The European Center for Medium-Range Weather Forecasting (ECMWF) model guidance suggests a roughly 950 mb central pressure prior to landfall
Santa Rosa County Superintendent of Schools Tim Wyrosdick said a course of action for Tropical Storm Michael will be set tomorrow after a 10:30 a.m. briefing with emergency management officials.
“It appears to be a Tuesday night/Wednesday event,” Wyrosdick told South Santa Rosa News.
Dr. Ryan Maue, a research meteorologist with weather.us, stated Tropical Storm Michael could become a “powerful” hurricane before making landfall.
“Sea-surface temperatures are still very warm in the Gulf,” he said, adding that ECMWF model guidance suggests Michael will strengthen rapidly, starting on Tuesday, as it traverses the central Gulf of Mexico.
In addition to warm water, Maue said decreasing wind shear could fuel further intensification.
“The main negative for stronger hurricanes in the Gulf especially in October is deleterious vertical wind shear. With the seasonal change into autumn, upper-level winds e.g. jet stream are much stronger than mid-summer and can tip over or shear apart developing storms,” Maue said. “However, the wind shear is expected to abate and instead provide an exhaust mechanism aloft to enhance the intensification of the storm.”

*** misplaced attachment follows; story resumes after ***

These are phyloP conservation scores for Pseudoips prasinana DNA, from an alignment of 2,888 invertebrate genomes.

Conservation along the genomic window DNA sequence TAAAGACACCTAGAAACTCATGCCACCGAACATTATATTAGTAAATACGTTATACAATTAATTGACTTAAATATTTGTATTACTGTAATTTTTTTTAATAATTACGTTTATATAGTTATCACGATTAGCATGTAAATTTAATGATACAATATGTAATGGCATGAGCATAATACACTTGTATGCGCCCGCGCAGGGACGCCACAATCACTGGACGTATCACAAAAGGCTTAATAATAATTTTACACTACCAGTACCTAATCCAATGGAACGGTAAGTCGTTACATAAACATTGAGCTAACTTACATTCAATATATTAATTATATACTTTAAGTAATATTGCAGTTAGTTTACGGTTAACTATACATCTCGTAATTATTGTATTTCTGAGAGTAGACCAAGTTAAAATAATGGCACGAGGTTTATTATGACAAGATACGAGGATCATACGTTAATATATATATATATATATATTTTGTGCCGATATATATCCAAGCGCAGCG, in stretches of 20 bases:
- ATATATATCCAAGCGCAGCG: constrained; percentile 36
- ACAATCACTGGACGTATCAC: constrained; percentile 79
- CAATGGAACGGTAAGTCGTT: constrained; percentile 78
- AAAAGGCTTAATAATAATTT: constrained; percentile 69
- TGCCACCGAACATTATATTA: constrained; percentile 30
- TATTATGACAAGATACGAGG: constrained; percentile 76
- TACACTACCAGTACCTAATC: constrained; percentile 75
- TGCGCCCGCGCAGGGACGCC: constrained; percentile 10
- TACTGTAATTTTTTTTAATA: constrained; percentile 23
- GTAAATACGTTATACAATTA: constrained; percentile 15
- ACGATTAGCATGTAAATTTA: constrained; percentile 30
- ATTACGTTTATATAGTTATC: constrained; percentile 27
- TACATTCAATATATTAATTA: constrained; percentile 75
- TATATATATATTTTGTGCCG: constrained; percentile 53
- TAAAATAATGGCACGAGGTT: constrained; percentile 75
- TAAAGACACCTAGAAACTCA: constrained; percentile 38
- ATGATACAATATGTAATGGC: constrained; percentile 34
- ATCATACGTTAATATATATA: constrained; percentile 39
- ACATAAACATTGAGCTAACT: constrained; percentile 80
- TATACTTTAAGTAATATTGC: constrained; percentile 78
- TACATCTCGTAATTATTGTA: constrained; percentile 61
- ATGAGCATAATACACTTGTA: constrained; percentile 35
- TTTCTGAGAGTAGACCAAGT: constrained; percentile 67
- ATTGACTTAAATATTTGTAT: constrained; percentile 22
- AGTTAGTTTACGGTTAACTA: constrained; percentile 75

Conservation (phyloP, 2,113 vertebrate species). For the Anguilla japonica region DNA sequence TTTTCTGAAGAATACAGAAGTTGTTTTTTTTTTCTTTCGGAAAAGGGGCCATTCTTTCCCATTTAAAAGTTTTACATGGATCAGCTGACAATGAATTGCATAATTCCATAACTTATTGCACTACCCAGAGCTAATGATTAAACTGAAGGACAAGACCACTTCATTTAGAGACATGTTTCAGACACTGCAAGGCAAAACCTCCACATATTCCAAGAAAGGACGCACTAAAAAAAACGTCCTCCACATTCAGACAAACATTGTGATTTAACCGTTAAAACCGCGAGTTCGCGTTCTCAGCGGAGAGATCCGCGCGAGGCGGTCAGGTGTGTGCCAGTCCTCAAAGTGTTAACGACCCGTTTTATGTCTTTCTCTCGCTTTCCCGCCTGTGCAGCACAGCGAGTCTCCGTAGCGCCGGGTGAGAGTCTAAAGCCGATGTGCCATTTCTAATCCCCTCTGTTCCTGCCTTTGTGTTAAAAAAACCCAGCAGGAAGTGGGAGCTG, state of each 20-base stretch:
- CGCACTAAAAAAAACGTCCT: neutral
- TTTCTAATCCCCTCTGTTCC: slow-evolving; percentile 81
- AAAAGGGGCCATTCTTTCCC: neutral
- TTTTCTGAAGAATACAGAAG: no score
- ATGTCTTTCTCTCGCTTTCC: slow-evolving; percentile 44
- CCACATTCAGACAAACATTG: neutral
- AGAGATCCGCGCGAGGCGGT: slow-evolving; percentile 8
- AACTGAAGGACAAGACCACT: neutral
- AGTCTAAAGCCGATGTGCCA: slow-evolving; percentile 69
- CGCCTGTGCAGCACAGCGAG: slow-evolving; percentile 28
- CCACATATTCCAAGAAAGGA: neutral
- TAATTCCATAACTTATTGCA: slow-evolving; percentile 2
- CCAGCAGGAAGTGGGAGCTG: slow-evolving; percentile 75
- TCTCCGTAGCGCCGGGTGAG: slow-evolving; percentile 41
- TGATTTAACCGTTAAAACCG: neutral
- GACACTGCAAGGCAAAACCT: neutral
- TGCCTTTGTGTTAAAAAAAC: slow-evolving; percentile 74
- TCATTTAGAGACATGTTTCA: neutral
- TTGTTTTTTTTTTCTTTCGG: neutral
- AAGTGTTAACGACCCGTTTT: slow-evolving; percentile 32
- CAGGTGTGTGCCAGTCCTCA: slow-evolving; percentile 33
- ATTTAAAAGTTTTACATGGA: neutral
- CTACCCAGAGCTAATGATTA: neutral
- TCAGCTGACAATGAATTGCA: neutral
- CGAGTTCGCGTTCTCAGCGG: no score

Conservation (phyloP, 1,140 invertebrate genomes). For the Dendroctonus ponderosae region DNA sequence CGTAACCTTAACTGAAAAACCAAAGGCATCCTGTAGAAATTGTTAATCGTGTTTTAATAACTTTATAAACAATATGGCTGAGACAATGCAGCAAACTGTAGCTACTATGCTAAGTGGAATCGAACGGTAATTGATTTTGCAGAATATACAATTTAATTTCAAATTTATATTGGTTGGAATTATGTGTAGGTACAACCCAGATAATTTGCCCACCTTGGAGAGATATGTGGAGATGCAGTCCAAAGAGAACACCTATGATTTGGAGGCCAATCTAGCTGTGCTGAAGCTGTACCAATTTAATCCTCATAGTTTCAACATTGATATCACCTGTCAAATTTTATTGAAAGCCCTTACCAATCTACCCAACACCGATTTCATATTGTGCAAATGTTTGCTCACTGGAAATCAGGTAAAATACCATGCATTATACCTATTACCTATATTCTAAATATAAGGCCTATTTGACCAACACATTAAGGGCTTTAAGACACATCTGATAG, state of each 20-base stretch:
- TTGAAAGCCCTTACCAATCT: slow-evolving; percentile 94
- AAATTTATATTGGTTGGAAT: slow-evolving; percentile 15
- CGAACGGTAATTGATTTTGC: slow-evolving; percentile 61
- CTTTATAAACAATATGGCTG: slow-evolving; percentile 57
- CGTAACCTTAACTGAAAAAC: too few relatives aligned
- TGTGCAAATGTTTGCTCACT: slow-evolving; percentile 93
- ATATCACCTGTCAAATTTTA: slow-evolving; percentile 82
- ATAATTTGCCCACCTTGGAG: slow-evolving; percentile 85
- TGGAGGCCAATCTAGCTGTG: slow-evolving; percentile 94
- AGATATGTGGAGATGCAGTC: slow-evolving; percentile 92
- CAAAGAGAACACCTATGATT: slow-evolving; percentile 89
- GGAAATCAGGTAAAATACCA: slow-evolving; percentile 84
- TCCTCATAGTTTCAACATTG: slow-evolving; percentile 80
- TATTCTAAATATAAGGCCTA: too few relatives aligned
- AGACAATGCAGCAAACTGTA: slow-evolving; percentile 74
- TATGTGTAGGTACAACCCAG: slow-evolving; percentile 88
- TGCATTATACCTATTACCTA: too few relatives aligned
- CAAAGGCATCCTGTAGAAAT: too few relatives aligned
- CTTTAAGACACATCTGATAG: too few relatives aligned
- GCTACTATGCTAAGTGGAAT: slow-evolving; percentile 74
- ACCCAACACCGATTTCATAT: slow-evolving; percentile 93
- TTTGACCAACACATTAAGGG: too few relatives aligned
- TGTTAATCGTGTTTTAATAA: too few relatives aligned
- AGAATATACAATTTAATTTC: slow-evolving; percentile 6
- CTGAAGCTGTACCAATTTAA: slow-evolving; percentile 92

ECMWF guidance indicates a 944 mb Central Pressure prior to landfall.
By comparison, in 1995 Hurricane Erin’s peak intensity was 100 mph and 973 mb and Hurricane Opal maxed out at 150 mph and 916 mb. Hurricane Ivan in 2004 reached 165 mph with a central pressure of 910 mb.
“Based upon the model trends, location and time of year, Hurricane Opal from 1995 immediately comes to mind. Over the next 24-48 hours, we will have a better idea about the intensity at landfall primarily based upon the ability of ‘Michael’ to rapidly develop initially,” Maue said.
Presently landfall is expected on the Florida Gulf Coast near Panama City, according to Maue.
However, emergency management officials stress than residents in our area should continue to monitor the storm’s path, which could shift.
The National Hurricane Center’s 1 p.m. CDT advisory reported T.S. Michael was stationary with 40 mph sustained winds and higher gusts and a central pressure of 1004 mb. Currently Tropical-storm force winds extend outward up to 200 miles from the center.
The National Hurricane Center’s next advisory will be issued at 4 p.m. CDT.